Last rev. 6.15.2017

Ethical Guidelines for Orthobiologics

For the purpose of this document, orthobiologic modalities are defined as living cells or other substances or materials that can affect the healing of bone, cartilage, tendon, ligament, muscle, or nerve. Typical orthobiologic therapies currently include stem cells, macrophages, leukocytes, pericytes, RBCs, cytokines, growth factors, platelet rich or poor plasma, serum, extracellular matrix, fat grafts, and other tissues. The guidelines expressed in this document are not meant to be all-inclusive and are best viewed as a collaborative living document with the flexibility for modification and refinement as the growing specialty of orthobiologics matures.

  1. Clinicians should practice within the scope of practice of their training and specialty. Providers commonly trained to see neuromusculoskeletal injury such as Physiatrists, Orthopedic Surgeons, Interventional Pain Physicians, Family Practice with a Sports Fellowship, or other disciplines where significant structured academic orthopedic training has been pursued should only treat patients with neuromusculoskeletal injuries. For example, Orthopedic Surgeons or Physiatrists treating patients with multiple sclerosis or pulmonary fibrosis or dementia with an IV infusion of a biologically active substance would be outside their specialty training. Similarly, an Anesthesiologist or Internist evaluating and treating a patient with a chronic orthopedic condition such as degenerative joint disease of the knee, or a tendinopathy or ligament injury would be outside their traditional training. Since there is no Specialty Board for Orthobiologics in the US, clinicians without formal musculoskeletal training in residency or fellowship programs who are interested in practicing in this field are encouraged to seek training thru post-graduate educational opportunities.

  2. The decision to add orthobiologic modalities into a treatment plan for a patient typically requires a medical history, physical exam, image ordering and interpretation, and medication evaluation. These skills usually constitute the practice of medicine and as such fall under the scope of practice of a licensed physician or independent health care provider such as a Nurse Practitioner. Non-physician or non-independent providers who require physician oversight should only use orthobiologic modalities to the extent that it falls within their scope of practice and State Board guidelines. If a mid-level provider is required to have physician oversight as defined by their State Licensing Medical Board, that requirement should be followed for orthobiologic procedures.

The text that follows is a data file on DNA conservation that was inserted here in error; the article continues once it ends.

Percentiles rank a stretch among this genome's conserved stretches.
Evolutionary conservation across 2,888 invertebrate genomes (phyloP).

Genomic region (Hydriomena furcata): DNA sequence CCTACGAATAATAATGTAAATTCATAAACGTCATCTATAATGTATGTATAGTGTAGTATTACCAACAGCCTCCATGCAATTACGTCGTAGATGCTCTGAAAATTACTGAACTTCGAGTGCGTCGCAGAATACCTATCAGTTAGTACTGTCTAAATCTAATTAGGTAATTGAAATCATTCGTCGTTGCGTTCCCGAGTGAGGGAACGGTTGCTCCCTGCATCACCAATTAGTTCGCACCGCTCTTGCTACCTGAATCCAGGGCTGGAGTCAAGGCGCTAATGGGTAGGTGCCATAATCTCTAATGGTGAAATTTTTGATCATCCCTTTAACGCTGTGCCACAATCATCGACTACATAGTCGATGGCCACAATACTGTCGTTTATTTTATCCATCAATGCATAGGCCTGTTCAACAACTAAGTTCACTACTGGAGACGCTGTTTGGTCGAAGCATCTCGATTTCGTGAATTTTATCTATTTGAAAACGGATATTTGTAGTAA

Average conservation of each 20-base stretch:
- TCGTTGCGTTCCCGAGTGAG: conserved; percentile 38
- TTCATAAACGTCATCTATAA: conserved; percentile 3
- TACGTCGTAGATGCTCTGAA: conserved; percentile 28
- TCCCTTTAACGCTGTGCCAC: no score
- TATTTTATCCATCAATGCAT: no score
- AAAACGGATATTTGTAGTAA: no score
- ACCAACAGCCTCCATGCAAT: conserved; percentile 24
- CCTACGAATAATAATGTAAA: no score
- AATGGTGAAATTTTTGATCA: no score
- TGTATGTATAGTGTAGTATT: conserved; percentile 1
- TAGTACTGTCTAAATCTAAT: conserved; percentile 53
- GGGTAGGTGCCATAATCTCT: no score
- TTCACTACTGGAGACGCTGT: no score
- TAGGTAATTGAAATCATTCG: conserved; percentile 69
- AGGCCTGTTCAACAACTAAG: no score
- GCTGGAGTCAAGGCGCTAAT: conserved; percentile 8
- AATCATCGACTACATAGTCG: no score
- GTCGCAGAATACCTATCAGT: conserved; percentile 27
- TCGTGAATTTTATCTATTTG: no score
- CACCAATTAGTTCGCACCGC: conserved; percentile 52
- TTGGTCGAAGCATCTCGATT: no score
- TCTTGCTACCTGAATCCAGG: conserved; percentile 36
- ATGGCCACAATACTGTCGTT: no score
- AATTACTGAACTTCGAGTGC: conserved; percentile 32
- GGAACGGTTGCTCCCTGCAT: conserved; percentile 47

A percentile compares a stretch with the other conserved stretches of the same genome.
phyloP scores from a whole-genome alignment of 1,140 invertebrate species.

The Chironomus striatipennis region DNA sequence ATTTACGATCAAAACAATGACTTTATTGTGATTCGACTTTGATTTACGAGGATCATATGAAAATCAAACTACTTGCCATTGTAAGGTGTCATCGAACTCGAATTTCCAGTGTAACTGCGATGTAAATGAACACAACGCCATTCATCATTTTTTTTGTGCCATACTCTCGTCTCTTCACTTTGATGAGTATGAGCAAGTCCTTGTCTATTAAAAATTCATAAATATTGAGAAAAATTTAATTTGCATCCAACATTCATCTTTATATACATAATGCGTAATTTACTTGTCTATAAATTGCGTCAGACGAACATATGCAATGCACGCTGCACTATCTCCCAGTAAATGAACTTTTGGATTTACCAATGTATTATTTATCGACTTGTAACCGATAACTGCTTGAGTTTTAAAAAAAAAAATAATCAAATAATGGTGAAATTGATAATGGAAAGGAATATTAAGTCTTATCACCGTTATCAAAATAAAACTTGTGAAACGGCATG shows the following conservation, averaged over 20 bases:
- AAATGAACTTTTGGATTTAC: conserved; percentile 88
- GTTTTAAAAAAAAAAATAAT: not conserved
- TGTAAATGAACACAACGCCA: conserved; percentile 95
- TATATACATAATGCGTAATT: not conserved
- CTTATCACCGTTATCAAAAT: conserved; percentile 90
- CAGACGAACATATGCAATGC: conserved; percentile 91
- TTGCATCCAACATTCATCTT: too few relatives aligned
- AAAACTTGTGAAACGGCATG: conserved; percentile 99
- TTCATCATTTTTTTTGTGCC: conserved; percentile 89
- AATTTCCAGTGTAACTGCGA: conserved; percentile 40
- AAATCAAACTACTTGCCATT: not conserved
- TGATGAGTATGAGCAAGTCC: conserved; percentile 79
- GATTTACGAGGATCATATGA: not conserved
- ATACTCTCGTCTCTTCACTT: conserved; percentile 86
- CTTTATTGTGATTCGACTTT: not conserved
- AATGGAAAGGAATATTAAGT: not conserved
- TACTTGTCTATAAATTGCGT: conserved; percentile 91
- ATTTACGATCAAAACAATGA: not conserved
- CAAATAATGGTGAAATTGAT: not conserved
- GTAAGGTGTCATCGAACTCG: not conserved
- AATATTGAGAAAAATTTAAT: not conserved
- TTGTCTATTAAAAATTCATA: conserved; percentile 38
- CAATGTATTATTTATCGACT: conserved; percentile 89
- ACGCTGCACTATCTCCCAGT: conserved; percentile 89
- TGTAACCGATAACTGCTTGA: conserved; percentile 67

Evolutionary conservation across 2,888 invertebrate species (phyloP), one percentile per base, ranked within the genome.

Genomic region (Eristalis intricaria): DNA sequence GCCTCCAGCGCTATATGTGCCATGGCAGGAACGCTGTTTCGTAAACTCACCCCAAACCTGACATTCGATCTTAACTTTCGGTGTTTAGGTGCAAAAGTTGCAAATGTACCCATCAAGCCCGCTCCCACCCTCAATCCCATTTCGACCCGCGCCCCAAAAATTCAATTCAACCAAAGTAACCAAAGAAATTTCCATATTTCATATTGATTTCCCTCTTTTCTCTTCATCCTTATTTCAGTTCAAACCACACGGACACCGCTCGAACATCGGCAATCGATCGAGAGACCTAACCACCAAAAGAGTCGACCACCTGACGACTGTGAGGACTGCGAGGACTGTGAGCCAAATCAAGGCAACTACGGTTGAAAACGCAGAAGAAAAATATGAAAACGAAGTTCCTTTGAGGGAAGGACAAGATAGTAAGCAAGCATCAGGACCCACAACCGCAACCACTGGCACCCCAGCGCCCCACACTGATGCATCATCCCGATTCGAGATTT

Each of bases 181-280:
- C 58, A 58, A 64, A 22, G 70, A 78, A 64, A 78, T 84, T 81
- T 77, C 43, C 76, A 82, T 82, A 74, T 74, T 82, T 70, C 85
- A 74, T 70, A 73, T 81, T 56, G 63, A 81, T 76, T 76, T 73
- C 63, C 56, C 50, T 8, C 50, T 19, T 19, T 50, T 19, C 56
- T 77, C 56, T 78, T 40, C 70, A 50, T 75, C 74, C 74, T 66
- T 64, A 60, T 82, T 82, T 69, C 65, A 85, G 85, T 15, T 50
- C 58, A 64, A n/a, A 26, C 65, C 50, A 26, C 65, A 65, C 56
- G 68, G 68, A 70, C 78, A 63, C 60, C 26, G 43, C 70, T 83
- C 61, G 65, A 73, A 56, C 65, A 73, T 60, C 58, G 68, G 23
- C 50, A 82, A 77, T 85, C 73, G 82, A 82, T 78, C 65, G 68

3. Any clinician using orthobiologic modalities should comply with all applicable state and federal laws, regulations, and guidance documents.

  4. Informed consent for orthobiologic procedures should include discussion of published human outcomes relevant to the specific procedure to be performed. Clinicians may also discuss outcomes solely based on their personal experience. For example, placing a claim on a web-site that “80%” of patients get improvement is unethical unless it’s substantiated by at least case series data. However, discussing a clinician’s personal experience with the patient that about 80% of patients get improvement is consistent with appropriate ethical behavior.

  5. If research is posted in a publicly accessible location, it should be research that represents the procedure under consideration. For example, if a provider is using stromal vascular fraction from adipose tissue, posting research that used culture expanded mesenchymal stem cells would be inappropriate.

  6. Marketing and advertising claims made about the biological content or activity of a product should be substantiated and publicly available. If the claim of an orthobiologic product does not have reasonable, publicly available data, then advertising may constitute consumer fraud.

  7. When using investigational procedures, substances, or devices clinicians are encouraged to collect registry data and to make such information publicly available thru publication or other means when appropriate.

  8. All new orthobiologic interventions should have appropriate lab or animal models using the specific live cell or product showing evidence of beneficial effect before use in humans. Safety and efficacy of new orthobiologic modalities should be established in small pilot trials, after documented evaluation from an independent Institutional Review Board (IRB).